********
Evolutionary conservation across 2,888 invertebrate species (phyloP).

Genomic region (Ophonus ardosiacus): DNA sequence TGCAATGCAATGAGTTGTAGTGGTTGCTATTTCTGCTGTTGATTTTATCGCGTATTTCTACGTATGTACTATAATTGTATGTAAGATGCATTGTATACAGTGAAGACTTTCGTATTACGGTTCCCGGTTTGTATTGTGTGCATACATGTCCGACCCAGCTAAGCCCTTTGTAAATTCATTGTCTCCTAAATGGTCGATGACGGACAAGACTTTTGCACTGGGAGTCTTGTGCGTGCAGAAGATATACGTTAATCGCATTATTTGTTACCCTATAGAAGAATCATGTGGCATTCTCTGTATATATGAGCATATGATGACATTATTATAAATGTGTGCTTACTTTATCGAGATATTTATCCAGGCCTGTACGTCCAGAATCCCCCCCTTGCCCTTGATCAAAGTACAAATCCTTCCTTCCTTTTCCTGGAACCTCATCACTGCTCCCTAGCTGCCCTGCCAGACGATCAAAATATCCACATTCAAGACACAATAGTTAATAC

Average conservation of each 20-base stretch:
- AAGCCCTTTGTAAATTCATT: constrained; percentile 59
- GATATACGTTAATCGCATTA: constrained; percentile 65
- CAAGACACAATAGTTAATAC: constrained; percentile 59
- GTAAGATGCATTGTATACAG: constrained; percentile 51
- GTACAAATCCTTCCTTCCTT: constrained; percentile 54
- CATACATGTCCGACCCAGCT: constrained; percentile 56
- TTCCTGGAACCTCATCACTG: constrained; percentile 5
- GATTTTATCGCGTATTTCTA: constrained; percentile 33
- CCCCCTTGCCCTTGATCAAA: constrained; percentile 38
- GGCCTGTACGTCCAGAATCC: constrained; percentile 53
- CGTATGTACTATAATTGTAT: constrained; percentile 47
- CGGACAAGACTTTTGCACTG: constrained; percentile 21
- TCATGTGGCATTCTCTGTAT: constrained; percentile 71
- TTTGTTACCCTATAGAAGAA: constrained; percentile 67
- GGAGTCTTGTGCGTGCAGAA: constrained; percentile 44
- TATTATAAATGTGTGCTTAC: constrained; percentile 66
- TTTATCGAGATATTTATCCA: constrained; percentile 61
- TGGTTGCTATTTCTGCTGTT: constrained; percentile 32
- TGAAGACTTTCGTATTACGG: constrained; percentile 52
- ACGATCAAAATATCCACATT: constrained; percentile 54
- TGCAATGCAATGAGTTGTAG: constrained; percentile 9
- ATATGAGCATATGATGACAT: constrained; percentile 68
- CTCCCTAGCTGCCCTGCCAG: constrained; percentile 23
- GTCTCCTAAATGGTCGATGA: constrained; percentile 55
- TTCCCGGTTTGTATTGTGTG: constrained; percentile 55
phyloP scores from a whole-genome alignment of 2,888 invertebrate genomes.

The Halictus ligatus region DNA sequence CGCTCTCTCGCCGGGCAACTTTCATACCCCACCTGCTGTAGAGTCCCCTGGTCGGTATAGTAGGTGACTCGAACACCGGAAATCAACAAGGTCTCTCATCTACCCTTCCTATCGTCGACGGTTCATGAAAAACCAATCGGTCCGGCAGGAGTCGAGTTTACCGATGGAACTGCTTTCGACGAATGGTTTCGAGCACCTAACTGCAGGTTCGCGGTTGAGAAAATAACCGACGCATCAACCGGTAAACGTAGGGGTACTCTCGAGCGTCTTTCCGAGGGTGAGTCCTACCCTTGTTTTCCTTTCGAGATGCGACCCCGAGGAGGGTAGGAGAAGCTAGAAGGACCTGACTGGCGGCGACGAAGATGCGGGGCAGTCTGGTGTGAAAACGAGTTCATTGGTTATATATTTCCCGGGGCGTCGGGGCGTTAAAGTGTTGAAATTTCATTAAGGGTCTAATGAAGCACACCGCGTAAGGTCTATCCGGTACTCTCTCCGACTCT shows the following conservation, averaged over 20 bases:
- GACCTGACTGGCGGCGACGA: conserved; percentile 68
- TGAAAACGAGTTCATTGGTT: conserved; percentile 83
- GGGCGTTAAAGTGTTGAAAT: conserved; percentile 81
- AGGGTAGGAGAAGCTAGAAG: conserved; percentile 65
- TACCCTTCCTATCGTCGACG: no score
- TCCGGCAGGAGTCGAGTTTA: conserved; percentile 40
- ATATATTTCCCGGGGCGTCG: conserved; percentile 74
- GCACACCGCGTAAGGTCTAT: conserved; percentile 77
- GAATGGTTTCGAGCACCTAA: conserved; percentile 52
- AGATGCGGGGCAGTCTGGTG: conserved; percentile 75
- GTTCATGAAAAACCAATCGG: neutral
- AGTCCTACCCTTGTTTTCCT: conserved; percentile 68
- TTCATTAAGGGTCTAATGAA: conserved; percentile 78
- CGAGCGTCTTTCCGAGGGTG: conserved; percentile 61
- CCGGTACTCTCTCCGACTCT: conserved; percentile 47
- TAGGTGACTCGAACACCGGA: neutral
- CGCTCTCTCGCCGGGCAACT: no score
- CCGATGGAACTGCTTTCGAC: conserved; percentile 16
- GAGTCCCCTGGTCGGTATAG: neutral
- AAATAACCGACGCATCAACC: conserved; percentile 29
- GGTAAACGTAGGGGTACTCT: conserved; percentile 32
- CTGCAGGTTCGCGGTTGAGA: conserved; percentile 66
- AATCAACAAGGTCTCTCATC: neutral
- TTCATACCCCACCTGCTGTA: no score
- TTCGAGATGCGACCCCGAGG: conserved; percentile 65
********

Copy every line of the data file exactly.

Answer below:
Evolutionary conservation across 2,888 invertebrate species (phyloP).

Genomic region (Ophonus ardosiacus): DNA sequence TGCAATGCAATGAGTTGTAGTGGTTGCTATTTCTGCTGTTGATTTTATCGCGTATTTCTACGTATGTACTATAATTGTATGTAAGATGCATTGTATACAGTGAAGACTTTCGTATTACGGTTCCCGGTTTGTATTGTGTGCATACATGTCCGACCCAGCTAAGCCCTTTGTAAATTCATTGTCTCCTAAATGGTCGATGACGGACAAGACTTTTGCACTGGGAGTCTTGTGCGTGCAGAAGATATACGTTAATCGCATTATTTGTTACCCTATAGAAGAATCATGTGGCATTCTCTGTATATATGAGCATATGATGACATTATTATAAATGTGTGCTTACTTTATCGAGATATTTATCCAGGCCTGTACGTCCAGAATCCCCCCCTTGCCCTTGATCAAAGTACAAATCCTTCCTTCCTTTTCCTGGAACCTCATCACTGCTCCCTAGCTGCCCTGCCAGACGATCAAAATATCCACATTCAAGACACAATAGTTAATAC

Average conservation of each 20-base stretch:
- AAGCCCTTTGTAAATTCATT: constrained; percentile 59
- GATATACGTTAATCGCATTA: constrained; percentile 65
- CAAGACACAATAGTTAATAC: constrained; percentile 59
- GTAAGATGCATTGTATACAG: constrained; percentile 51
- GTACAAATCCTTCCTTCCTT: constrained; percentile 54
- CATACATGTCCGACCCAGCT: constrained; percentile 56
- TTCCTGGAACCTCATCACTG: constrained; percentile 5
- GATTTTATCGCGTATTTCTA: constrained; percentile 33
- CCCCCTTGCCCTTGATCAAA: constrained; percentile 38
- GGCCTGTACGTCCAGAATCC: constrained; percentile 53
- CGTATGTACTATAATTGTAT: constrained; percentile 47
- CGGACAAGACTTTTGCACTG: constrained; percentile 21
- TCATGTGGCATTCTCTGTAT: constrained; percentile 71
- TTTGTTACCCTATAGAAGAA: constrained; percentile 67
- GGAGTCTTGTGCGTGCAGAA: constrained; percentile 44
- TATTATAAATGTGTGCTTAC: constrained; percentile 66
- TTTATCGAGATATTTATCCA: constrained; percentile 61
- TGGTTGCTATTTCTGCTGTT: constrained; percentile 32
- TGAAGACTTTCGTATTACGG: constrained; percentile 52
- ACGATCAAAATATCCACATT: constrained; percentile 54
- TGCAATGCAATGAGTTGTAG: constrained; percentile 9
- ATATGAGCATATGATGACAT: constrained; percentile 68
- CTCCCTAGCTGCCCTGCCAG: constrained; percentile 23
- GTCTCCTAAATGGTCGATGA: constrained; percentile 55
- TTCCCGGTTTGTATTGTGTG: constrained; percentile 55
phyloP scores from a whole-genome alignment of 2,888 invertebrate genomes.

The Halictus ligatus region DNA sequence CGCTCTCTCGCCGGGCAACTTTCATACCCCACCTGCTGTAGAGTCCCCTGGTCGGTATAGTAGGTGACTCGAACACCGGAAATCAACAAGGTCTCTCATCTACCCTTCCTATCGTCGACGGTTCATGAAAAACCAATCGGTCCGGCAGGAGTCGAGTTTACCGATGGAACTGCTTTCGACGAATGGTTTCGAGCACCTAACTGCAGGTTCGCGGTTGAGAAAATAACCGACGCATCAACCGGTAAACGTAGGGGTACTCTCGAGCGTCTTTCCGAGGGTGAGTCCTACCCTTGTTTTCCTTTCGAGATGCGACCCCGAGGAGGGTAGGAGAAGCTAGAAGGACCTGACTGGCGGCGACGAAGATGCGGGGCAGTCTGGTGTGAAAACGAGTTCATTGGTTATATATTTCCCGGGGCGTCGGGGCGTTAAAGTGTTGAAATTTCATTAAGGGTCTAATGAAGCACACCGCGTAAGGTCTATCCGGTACTCTCTCCGACTCT shows the following conservation, averaged over 20 bases:
- GACCTGACTGGCGGCGACGA: conserved; percentile 68
- TGAAAACGAGTTCATTGGTT: conserved; percentile 83
- GGGCGTTAAAGTGTTGAAAT: conserved; percentile 81
- AGGGTAGGAGAAGCTAGAAG: conserved; percentile 65
- TACCCTTCCTATCGTCGACG: no score
- TCCGGCAGGAGTCGAGTTTA: conserved; percentile 40
- ATATATTTCCCGGGGCGTCG: conserved; percentile 74
- GCACACCGCGTAAGGTCTAT: conserved; percentile 77
- GAATGGTTTCGAGCACCTAA: conserved; percentile 52
- AGATGCGGGGCAGTCTGGTG: conserved; percentile 75
- GTTCATGAAAAACCAATCGG: neutral
- AGTCCTACCCTTGTTTTCCT: conserved; percentile 68
- TTCATTAAGGGTCTAATGAA: conserved; percentile 78
- CGAGCGTCTTTCCGAGGGTG: conserved; percentile 61
- CCGGTACTCTCTCCGACTCT: conserved; percentile 47
- TAGGTGACTCGAACACCGGA: neutral
- CGCTCTCTCGCCGGGCAACT: no score
- CCGATGGAACTGCTTTCGAC: conserved; percentile 16
- GAGTCCCCTGGTCGGTATAG: neutral
- AAATAACCGACGCATCAACC: conserved; percentile 29
- GGTAAACGTAGGGGTACTCT: conserved; percentile 32
- CTGCAGGTTCGCGGTTGAGA: conserved; percentile 66
- AATCAACAAGGTCTCTCATC: neutral
- TTCATACCCCACCTGCTGTA: no score
- TTCGAGATGCGACCCCGAGG: conserved; percentile 65